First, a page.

Proxiblog believes reputation is the highest form of customer service. Nothing tarnishes reputation more within the numismatic community as an auctioneer selling overgraded and/or self-slabbed coins as is happening now with a Proxibid house whose name is being withheld out of courtesy.
Proxiblog also believes if you’re going to sell coins, and claim to know little about them, then stop quoting coin guides inappropriately, as does this example, citing the retail Red Book value of the coin as being over $23,500.
Of course the auctioneer adds that his house bears no responsibility and that the grade is determined by buyer and consignor. That’s too easy, especially for this house, which specializes in selling coins and has conducted more than 30 coin auctions in the past two months. Worse, some unethical consignors, including “coin doctors,” prey on houses that sell coins but claim to know little about them. So it is in the company’s interest here to pay heed to this post.
Whoever purchases this featured coin would be lucky to have it graded MS63, rather than the MS66 it is claimed to be, for a whopping $75. Even if the grade came in at MS64, the retail price would be about $130. Without even expanding the picture, one can see contact marks on the cheek and at 9 o’clock on the obverse.
Auctioneers who value reputation take to heart the National Auctioneers Association’s code of ethics.
Take the time to do a Google search on companies claiming to be coin graders. Input the company’s name with the term “coin” and “grading.” You can also go to eBay and do the same, as that company’s guides are particularly useful here.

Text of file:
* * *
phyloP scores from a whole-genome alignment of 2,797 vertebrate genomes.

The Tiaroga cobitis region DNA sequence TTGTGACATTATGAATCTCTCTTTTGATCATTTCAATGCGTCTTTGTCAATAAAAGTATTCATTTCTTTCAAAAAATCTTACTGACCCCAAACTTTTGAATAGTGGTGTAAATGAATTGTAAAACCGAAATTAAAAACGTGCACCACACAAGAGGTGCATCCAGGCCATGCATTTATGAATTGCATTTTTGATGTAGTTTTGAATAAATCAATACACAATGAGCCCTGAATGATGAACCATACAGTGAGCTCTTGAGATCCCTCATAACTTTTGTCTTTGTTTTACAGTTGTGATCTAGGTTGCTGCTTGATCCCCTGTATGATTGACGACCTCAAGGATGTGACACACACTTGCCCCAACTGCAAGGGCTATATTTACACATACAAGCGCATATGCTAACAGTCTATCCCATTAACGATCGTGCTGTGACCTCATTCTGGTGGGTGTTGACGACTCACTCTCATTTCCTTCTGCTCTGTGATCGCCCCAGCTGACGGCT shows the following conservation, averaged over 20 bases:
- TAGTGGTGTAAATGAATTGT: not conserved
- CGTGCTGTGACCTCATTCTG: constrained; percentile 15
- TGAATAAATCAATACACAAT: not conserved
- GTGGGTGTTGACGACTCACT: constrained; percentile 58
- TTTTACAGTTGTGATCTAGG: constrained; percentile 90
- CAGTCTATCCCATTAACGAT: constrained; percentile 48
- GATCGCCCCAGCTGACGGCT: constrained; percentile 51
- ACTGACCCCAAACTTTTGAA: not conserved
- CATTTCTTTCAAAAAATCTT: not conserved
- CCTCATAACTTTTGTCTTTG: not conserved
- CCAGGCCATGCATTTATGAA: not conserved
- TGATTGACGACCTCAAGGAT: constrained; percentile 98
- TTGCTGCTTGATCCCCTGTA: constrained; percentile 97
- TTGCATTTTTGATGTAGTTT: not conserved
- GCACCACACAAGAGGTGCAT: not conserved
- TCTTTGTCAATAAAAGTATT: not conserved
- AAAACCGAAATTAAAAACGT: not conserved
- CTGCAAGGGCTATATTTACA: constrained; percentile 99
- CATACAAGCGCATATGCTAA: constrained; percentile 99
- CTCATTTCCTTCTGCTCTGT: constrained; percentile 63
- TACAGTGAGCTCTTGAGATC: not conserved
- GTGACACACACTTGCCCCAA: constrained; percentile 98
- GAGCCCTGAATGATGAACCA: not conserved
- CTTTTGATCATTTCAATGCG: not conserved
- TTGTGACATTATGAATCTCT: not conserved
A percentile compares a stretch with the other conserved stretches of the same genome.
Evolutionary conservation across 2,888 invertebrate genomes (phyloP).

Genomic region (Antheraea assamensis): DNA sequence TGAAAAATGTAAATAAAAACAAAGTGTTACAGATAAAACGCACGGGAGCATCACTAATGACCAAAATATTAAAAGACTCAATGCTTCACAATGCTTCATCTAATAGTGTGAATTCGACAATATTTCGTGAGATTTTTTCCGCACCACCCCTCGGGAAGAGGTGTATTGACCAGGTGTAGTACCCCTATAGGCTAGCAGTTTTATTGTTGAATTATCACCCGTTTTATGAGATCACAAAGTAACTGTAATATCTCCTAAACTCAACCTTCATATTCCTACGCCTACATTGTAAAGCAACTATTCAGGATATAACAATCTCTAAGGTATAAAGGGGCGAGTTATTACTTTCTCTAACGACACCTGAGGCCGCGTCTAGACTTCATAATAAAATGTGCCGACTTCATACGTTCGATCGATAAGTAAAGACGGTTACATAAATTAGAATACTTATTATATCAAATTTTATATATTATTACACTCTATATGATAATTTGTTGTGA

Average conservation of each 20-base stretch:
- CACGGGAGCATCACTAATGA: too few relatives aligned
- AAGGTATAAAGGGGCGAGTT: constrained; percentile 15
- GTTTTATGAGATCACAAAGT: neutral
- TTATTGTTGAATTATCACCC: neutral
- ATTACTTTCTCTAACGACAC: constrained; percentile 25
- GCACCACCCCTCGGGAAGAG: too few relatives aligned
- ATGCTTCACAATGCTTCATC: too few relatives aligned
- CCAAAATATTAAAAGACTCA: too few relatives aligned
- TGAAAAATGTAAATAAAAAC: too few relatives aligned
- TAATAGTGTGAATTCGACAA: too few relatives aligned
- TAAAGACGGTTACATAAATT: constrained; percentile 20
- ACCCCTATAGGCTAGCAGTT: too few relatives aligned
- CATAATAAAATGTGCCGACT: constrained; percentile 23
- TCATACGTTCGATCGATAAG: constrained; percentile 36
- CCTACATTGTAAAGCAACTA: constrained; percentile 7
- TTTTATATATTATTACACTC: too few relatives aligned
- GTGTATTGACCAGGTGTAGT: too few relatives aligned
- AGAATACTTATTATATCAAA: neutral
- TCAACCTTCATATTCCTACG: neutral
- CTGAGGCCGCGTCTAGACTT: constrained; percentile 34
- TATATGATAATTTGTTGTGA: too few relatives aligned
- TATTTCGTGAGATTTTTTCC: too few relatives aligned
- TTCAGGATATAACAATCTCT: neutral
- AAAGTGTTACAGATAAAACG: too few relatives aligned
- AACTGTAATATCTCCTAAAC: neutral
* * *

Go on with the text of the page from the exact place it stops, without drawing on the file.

These are the top-tier grading companies: PCGS, NGC, ICG, ANACS. Other reliable but not as consistent grading companies include PCI, Dominion Grading Service, Numistrust, SEGS, and National Numismatic Certification. It has been Proxiblog’s experience that these companies typically overgrade by 1-3 points above the top grading companies. However, with certain coins, as with the one above, a one or two point difference can entail hundreds if not tens of thousands of dollars.
To read more about self-slabbed coins, click here.
Proxiblog is an independent entity with no ties to Proxibid. However, Proxiblog is dedicated to making the bidding experience on Proxibid and similar auction portals as pleasurable and profitable as possible with respect to coins.